According to testimony given by clinical and forensic psychologist Doctor Shannon Curry, as part of Johnny Depp’s defamation trial against Amber Heard, various mental evaluations of the Aquaman actress found that she not only exhibited no signs of suffering from the post-traumatic stress disorder she claims to have developed due to her ex-husband’s alleged abuse, but also exhibited signs of both borderline and histrionic personality disorders.
Taking the stand in Fairfax, VA on April 25th, Dr. Curry opened her testimony [01:17:02], beginning with questioning from Depp’s legal team, by laying out her role in the case and explaining to the court that she had been “retained by Depp’s legal team” for her “specialized training working with post-traumatic stress disorder, traumatic stress.”
“Initially,” said Dr. Curry, “my role, that I understood at the time, was to review the case materials and provide my opinions regarding anything that I noticed that was consistent or even inconsistent with the psychological science that exists today on intimate partner violence in Mr. Depp and Ms. Heard’s relationship.”
She further noted that her role had evolved over time, as she “was retained at the end of Jan 2021, and then had just barely begun to review the documents, the case was postponed, and then in October 2021, I was asked by counsel to provide a psychological evaluation of Ms. Heard.”
Asked to provide details on what materials and information she relied upon for said evaluation, Dr. Curry proceeded to detail that the documents she reviewed “included all of the case documents, Ms. Heard’s medical records by Dr. [David] Kipper, her prior mental health treatment records, I believe I reviewed records from Dr. Amy Banks, Dr. Bonnie Jacobs, Dr. Connell Cowan, and also a significant portion of my review involved notes from Nurse Erin Falati, at the time Erin Boerum, who spent a significant time with Ms. Heard in her direct company.”
“I also reviewed exhibits,” she continued. “Quite a few audio recordings, a video recording – several video recordings or possibly photographs, I might be getting them confused, and multiple witness statements, testimony, and declarations.”
Dr. Curry additionally noted [1:33:00] that she had also spent roughly “12 hours” with Heard conducting in-person evaluations, at the end of which she found that “the results of Ms. Heard’s evaluations supported two diagnoses: borderline personality disorder and histrionic personality disorder.”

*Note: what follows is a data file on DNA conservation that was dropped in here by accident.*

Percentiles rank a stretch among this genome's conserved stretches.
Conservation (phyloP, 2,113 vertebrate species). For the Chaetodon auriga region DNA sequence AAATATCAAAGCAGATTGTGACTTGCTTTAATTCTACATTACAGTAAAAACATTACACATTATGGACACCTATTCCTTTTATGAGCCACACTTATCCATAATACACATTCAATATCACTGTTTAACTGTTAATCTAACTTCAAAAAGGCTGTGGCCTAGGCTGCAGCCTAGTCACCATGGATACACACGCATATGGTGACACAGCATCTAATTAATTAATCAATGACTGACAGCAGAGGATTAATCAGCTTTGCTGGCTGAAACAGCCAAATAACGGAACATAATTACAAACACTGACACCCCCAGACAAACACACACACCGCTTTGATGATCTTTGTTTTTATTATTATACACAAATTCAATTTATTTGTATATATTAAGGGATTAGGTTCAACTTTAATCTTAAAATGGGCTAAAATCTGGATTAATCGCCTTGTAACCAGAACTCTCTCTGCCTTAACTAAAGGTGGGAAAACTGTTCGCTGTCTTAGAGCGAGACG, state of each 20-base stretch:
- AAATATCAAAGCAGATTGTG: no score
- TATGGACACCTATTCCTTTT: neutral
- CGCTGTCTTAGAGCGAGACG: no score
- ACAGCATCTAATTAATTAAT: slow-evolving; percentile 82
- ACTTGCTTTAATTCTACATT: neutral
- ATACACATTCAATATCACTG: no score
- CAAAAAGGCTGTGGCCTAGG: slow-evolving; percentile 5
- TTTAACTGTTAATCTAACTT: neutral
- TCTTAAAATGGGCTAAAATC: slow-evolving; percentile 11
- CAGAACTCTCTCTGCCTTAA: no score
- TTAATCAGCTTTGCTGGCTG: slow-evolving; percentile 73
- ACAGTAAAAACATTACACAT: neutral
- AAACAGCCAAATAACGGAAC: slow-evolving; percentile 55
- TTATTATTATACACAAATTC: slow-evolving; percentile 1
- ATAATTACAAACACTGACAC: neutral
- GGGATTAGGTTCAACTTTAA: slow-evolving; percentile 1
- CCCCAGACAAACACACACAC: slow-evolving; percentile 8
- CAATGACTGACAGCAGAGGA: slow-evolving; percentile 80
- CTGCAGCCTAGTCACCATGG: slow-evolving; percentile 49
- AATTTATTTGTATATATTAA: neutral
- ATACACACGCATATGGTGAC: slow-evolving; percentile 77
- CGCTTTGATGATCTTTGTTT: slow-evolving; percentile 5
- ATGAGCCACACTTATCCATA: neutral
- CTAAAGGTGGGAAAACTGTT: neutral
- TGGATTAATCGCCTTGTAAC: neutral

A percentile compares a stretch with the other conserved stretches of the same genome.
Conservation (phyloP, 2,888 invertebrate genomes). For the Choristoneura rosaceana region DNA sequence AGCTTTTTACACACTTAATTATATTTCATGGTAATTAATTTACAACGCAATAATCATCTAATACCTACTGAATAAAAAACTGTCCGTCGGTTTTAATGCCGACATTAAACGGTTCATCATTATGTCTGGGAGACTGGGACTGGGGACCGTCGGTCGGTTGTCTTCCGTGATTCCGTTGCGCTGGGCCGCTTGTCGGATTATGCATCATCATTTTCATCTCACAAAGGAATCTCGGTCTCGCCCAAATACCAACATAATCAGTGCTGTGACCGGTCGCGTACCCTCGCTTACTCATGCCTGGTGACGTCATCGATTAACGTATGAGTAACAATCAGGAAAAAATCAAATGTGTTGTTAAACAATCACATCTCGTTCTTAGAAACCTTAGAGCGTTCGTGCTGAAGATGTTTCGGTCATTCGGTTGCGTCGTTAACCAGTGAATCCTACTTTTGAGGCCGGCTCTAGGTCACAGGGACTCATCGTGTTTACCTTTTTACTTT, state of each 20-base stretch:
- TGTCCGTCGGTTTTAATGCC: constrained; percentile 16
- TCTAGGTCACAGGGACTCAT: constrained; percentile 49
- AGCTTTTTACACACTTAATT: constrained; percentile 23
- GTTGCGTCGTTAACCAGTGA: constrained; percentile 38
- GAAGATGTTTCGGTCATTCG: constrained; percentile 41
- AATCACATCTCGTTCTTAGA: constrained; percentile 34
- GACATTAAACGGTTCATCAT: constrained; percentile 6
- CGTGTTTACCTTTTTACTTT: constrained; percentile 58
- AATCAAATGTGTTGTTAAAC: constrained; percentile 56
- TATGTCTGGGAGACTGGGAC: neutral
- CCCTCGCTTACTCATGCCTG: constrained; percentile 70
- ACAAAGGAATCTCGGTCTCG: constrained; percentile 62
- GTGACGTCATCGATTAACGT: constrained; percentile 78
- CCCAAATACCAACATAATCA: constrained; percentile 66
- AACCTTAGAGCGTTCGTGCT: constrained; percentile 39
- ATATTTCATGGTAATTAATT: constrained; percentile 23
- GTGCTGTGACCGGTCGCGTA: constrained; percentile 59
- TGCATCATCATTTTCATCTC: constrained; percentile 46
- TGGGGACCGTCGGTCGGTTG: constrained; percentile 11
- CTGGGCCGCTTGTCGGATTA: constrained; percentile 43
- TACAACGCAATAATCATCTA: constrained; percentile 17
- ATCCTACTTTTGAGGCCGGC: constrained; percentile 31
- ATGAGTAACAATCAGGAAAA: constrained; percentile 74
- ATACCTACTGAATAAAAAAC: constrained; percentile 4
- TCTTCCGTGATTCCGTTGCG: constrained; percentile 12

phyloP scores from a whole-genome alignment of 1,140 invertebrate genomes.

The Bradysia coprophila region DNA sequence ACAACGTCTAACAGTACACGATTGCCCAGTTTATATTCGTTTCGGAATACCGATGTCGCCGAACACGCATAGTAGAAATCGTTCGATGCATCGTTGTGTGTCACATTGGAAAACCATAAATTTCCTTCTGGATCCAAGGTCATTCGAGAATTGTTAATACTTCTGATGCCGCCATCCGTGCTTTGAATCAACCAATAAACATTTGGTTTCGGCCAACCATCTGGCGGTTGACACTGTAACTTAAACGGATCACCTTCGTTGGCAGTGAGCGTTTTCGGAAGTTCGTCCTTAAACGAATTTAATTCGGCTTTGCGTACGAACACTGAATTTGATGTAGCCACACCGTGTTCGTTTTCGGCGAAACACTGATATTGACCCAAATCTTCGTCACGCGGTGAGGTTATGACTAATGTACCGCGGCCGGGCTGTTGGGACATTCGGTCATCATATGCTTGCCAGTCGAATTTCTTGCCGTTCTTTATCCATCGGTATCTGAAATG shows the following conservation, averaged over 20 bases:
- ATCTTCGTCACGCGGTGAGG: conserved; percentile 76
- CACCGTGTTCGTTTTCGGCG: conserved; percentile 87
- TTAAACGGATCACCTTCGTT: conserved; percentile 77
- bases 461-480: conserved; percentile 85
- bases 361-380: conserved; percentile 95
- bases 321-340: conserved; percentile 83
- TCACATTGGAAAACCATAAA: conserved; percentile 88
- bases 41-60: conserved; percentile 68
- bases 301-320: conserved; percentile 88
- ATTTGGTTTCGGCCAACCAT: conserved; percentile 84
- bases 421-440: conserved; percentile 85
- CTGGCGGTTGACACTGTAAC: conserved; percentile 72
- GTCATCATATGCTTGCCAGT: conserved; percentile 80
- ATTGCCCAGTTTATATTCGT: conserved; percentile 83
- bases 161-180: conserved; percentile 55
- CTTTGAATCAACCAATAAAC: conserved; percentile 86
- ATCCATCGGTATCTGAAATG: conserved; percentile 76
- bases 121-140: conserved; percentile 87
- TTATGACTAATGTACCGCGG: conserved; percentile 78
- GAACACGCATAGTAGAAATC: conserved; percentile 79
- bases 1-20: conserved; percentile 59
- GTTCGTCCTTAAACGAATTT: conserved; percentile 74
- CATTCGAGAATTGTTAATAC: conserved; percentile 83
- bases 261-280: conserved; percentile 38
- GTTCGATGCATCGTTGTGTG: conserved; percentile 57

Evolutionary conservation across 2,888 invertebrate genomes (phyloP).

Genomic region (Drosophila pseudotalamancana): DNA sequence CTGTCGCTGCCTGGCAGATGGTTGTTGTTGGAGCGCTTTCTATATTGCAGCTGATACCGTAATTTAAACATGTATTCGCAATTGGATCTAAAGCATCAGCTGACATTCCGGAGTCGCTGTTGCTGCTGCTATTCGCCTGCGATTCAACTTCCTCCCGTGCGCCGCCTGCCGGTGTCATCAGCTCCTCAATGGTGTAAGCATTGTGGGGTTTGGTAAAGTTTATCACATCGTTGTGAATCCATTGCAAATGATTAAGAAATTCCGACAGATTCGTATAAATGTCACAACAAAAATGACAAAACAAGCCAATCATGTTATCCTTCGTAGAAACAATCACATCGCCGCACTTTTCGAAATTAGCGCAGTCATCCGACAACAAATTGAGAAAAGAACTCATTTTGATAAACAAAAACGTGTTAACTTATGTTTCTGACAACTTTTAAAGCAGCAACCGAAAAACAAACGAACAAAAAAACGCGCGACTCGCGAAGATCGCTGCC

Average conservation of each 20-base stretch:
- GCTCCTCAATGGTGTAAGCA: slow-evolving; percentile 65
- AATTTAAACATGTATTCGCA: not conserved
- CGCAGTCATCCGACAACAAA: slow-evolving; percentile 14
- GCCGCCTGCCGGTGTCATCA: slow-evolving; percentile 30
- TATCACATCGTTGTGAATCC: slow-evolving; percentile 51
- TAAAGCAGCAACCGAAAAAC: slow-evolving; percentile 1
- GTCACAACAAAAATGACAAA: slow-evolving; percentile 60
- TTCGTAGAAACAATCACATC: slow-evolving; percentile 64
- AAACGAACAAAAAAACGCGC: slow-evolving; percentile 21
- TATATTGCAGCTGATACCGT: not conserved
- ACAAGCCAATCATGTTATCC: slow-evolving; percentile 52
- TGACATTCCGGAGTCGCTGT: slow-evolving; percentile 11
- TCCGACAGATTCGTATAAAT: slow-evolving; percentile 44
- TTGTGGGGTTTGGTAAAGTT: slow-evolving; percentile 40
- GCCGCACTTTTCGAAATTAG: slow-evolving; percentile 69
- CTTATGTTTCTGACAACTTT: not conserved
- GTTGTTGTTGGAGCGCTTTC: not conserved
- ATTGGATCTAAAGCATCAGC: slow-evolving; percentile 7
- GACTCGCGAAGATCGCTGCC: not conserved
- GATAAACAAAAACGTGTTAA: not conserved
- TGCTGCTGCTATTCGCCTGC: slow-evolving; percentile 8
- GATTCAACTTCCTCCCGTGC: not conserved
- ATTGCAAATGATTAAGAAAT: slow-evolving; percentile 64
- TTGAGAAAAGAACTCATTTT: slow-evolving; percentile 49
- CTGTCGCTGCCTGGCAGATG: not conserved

“Personality is something we take for granted, but these are the traits, the characteristics, the way we think, we feel, and we act that make us who we are,” she informed the court. “A personality disorder is some sort of dysfunction in those enduring traits.”
Turning briefly to her methodology, Dr. Curry stated that of the numerous tests she used in reaching this conclusion, the most important was the second edition of the Minnesota Multiphasic Personality Inventory, or MMPI2, which “asks 567 questions or statements and the person either agrees or disagrees with them, how much the statement represents them.”
“The MMPI2 has a set of validity scales we call them, these are scales that measure really the truthfulness and accuracy with which a person is approaching the test,” said Dr. Curry. “They can tell us a lot about if somebody is, for instance, exaggerating. Are they elevating one of the scales that shows that they’re exaggerating on purpose? Are they exaggerating in a manner that’s more like a cry for help?”
Pressed by Depp’s attorney for insight into what she was able to “learn about Ms. Heard from the result of the MMPI2,” [02:11:52] Dr. Curry asserted, “One of the primary things I learned was that she had a very sophisticated way of minimizing any personal problems.”
“Some of the primary characteristics,” she detailed, “were essentially externalization of blame, tending to have a lot of inner hostility that is attempted to be controlled, a tendency to be very self-righteous but to also deny that self-righteousness and to judge others critically against these sort of high standards for moral value, but also to deny doing that, essentially to claim that one is very non-judgmental and accepting and yet very full of rage really.”
“And these aren’t facts,” she offered as a small caveat. “But her scores essentially correlated, so they were consistent with other people who have obtained these scores who have been shown through many, many, many studies to have these very specific traits.”
Returning to the disorders themselves, Dr. Curry then told the court, “Borderline Personality Disorder is a disorder of stability, it’s instability. And it’s instability in personal relationships, it’s instability in their emotions, it’s instability in their behavior, and it’s instability in their sense of self and their identity, and that instability is really driven by this underlying terror of abandonment.”